Your browser is no longer supported

For the best possible experience using our website we recommend you upgrade to a newer version or another browser.

Your browser appears to have cookies disabled. For the best experience of this website, please enable cookies in your browser

We'll assume we have your consent to use cookies, for example so you won't need to log in each time you visit our site.
Learn more

Waiting game

Cranes on Baku's skyline would normally indicate a construction boom. But the cranes are misleading. Many of the sites they attend are abandoned. Baku is full of half built concrete frames left by builders or developers who ran out of money. Some of the cranes have rusted solid.

Today there is actually a mini-recession in construction activity. Most of the 1997 construction boom, refurbishing oil facilities for the Azerbaijan International Operating Company, has now finished and the other oil consortia are still at the exploration stage. This and a slump in world oil prices has put back a number of projects.

The biggest non-oil related construction job is a pounds60M Hilton hotel contract on the Baku seafront. Signed during President Aliev's recent visit to London, the contract includes construction of a 275 room, five star hotel and 20,000m2 of office accommodation. Scotland's Morrison International is main contractor.

'Piling work should start in January,' says Morrison regional manager David Hook. 'We have western and local firms bidding - a local contractor did the test piles. Once the piling starts we will set up site offices and start to clear the debris out of the water.'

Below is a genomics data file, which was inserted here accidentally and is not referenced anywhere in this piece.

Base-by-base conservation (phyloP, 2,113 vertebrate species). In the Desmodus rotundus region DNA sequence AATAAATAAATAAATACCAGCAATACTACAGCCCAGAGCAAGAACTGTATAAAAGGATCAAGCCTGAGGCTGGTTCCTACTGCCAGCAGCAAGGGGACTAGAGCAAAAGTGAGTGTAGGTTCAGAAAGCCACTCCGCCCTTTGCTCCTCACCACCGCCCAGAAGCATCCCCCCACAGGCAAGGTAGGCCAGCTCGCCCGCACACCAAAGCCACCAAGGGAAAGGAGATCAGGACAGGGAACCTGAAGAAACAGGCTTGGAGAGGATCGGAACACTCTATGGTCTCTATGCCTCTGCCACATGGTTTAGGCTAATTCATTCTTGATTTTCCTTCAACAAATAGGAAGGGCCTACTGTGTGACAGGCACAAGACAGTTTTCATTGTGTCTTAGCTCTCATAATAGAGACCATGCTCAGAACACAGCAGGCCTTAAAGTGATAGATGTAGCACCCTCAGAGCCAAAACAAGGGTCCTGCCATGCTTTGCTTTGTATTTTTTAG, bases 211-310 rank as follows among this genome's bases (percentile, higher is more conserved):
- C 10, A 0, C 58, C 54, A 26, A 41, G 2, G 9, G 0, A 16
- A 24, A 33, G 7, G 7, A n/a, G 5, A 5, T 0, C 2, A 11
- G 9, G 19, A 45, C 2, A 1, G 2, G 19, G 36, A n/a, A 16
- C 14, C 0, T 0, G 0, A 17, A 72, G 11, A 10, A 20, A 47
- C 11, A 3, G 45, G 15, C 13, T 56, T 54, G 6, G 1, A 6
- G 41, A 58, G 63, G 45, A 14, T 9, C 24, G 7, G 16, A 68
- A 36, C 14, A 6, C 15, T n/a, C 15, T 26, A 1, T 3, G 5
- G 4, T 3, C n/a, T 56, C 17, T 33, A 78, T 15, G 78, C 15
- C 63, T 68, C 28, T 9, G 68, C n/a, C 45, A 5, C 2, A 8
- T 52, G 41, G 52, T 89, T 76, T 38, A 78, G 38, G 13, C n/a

Clearing the debris is not easy. This work will involve moving an abandoned, rusting ship plus concrete and steel dumped in the shallow water.

Construction is expected to take two years and before it can begin Morrison has to decide what to do with the remains of a two storey conference building that previously occupied the site. 'We are hanging on to some of the demolished material,' explains Hook. It may be used on reclamation work later in the project.

But major civil engineering work has to wait until the Azeri government starts earning revenue from the export of oil from fields in the Caspian.

'There are no big civils jobs,' says Morrison International director Ken Tallant. 'The money is not there yet.' Since coming to Azerbaijan four years ago, Morrison's contracts have ranged from a pounds2.5M refurbishment of the AIOC's Villa Petrolia headquarters to a pounds6,000 cargo container/kitchen conversion for a drilling site.

Setting up in Azerbaijan is hard. The Azeri people are generally co- operative, but their country's business environment is hostile by western standards. Everything from the complex tax system to site logistics is an obstacle. Stories of bribes for planning permission, fire safety certificates and even electricity supply are common.

'There is only one way to do it,' says Tallant. 'That is to have a senior guy out there.

Have your say

You must sign in to make a comment

Please remember that the submission of any material is governed by our Terms and Conditions and by submitting material you confirm your agreement to these Terms and Conditions. Please note comments made online may also be published in the print edition of New Civil Engineer. Links may be included in your comments but HTML is not permitted.